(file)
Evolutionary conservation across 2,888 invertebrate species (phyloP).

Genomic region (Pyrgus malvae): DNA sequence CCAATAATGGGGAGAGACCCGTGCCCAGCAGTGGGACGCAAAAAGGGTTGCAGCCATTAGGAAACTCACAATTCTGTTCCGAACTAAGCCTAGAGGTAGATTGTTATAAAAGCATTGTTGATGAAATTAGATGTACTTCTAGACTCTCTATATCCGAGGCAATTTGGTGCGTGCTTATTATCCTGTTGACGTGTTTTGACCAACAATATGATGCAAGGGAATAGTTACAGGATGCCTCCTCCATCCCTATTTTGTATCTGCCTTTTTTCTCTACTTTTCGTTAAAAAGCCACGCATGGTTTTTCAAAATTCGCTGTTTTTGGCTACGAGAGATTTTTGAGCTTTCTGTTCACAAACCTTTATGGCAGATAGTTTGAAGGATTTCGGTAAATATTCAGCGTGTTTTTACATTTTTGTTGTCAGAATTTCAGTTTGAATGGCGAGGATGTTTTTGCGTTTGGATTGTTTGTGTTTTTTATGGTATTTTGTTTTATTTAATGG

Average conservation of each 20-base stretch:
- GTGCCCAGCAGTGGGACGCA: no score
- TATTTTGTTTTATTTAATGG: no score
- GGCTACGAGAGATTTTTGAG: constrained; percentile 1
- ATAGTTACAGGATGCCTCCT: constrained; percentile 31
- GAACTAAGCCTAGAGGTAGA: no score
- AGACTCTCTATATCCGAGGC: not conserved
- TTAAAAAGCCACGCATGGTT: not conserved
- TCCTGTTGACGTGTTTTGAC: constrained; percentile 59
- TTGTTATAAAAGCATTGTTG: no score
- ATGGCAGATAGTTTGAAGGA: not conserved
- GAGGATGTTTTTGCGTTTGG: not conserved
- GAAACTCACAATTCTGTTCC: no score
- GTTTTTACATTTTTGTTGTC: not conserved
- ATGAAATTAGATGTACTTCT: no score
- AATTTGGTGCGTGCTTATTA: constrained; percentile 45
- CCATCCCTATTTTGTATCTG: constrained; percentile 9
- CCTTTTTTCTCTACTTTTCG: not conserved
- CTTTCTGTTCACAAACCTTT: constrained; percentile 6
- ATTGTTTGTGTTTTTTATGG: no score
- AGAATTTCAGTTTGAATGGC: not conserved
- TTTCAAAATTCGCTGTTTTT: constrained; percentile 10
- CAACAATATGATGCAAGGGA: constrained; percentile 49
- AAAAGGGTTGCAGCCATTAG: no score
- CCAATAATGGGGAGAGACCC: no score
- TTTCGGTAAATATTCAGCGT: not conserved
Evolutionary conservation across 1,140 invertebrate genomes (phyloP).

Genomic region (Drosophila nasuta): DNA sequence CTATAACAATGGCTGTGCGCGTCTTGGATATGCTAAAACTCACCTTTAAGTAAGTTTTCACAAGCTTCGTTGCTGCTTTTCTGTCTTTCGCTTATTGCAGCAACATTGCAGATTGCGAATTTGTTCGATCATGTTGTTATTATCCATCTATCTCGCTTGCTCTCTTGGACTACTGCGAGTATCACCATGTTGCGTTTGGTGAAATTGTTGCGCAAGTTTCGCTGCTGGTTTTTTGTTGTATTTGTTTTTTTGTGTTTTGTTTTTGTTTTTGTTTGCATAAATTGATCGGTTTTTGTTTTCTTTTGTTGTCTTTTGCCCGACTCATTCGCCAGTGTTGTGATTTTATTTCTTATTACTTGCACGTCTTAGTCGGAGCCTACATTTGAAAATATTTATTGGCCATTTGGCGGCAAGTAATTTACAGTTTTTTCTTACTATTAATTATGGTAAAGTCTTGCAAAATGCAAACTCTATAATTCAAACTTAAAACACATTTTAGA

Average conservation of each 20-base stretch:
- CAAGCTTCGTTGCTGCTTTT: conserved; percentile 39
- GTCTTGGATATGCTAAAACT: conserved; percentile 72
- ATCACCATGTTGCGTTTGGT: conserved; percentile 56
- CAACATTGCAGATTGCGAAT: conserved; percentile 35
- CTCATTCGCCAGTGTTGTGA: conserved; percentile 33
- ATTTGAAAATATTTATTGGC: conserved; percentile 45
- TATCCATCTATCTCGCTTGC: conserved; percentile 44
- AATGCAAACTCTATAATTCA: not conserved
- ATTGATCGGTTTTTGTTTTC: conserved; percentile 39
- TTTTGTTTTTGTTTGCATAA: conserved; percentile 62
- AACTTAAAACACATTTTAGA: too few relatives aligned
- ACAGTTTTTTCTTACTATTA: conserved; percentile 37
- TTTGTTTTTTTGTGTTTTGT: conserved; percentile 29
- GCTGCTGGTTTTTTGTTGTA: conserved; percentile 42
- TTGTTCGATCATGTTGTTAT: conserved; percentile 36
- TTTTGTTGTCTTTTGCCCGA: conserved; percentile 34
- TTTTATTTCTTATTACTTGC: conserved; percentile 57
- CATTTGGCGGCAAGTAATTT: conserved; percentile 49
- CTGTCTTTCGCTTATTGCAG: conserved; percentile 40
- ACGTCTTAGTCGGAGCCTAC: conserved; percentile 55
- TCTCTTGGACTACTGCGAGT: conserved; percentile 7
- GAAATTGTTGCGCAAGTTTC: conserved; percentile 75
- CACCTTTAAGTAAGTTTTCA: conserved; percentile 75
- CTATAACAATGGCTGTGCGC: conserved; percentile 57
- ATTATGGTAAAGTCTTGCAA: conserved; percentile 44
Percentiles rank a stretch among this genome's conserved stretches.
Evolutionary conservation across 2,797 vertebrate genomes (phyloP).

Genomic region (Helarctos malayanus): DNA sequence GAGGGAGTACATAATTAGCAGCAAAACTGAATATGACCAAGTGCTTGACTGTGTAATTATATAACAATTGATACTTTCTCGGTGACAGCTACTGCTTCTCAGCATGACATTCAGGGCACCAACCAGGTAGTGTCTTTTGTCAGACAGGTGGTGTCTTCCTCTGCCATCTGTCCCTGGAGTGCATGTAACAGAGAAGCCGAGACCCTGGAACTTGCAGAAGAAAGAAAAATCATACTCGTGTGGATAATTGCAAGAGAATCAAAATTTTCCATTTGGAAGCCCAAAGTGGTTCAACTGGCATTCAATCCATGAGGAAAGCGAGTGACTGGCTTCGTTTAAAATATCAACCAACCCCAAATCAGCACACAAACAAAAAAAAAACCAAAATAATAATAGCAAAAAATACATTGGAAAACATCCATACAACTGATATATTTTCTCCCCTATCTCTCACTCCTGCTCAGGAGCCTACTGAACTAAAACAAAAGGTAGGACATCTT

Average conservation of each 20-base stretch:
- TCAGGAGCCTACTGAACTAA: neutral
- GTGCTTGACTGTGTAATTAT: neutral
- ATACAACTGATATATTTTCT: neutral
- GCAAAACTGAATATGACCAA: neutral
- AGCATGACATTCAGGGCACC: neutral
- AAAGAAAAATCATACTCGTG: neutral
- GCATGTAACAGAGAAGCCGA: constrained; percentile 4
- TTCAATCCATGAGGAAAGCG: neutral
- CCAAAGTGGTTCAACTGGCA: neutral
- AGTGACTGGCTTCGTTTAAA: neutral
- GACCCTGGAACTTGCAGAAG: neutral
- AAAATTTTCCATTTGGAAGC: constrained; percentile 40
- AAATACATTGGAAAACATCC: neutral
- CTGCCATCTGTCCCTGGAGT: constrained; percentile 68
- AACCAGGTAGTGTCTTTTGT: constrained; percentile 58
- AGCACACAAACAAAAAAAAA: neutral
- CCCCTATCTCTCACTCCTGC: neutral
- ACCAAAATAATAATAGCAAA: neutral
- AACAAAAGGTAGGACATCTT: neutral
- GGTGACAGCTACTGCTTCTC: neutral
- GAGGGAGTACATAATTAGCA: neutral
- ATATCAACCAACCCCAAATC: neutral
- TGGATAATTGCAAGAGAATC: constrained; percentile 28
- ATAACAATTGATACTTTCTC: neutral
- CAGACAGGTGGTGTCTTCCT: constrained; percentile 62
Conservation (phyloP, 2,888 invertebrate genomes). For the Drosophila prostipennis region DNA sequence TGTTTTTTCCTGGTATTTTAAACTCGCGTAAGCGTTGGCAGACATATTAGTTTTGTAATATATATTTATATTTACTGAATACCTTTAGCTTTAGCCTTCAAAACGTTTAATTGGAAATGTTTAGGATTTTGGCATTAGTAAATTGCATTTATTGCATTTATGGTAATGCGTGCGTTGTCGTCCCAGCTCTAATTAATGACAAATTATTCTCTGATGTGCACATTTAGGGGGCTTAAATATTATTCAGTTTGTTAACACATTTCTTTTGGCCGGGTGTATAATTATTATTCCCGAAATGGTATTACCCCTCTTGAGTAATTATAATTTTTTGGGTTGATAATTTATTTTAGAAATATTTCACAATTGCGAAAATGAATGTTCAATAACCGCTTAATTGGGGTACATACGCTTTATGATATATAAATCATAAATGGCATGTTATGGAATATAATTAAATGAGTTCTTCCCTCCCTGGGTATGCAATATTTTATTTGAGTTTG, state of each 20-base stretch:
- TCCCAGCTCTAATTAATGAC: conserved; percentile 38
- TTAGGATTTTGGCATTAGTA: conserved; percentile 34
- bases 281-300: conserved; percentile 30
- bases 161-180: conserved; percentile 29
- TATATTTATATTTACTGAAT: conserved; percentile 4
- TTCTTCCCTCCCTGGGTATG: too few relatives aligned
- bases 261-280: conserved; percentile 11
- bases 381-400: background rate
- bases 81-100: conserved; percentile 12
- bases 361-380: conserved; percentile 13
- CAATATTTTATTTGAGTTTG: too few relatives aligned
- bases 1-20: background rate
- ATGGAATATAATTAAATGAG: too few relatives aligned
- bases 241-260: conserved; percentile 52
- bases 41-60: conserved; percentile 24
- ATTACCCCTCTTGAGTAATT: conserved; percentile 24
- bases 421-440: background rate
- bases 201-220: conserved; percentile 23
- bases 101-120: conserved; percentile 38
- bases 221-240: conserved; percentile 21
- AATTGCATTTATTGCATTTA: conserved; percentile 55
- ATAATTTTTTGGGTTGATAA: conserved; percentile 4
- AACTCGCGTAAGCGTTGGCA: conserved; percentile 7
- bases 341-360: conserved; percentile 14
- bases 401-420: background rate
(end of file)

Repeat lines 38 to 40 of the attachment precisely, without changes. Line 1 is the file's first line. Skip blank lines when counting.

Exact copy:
- TATCCATCTATCTCGCTTGC: conserved; percentile 44
- AATGCAAACTCTATAATTCA: not conserved
- ATTGATCGGTTTTTGTTTTC: conserved; percentile 39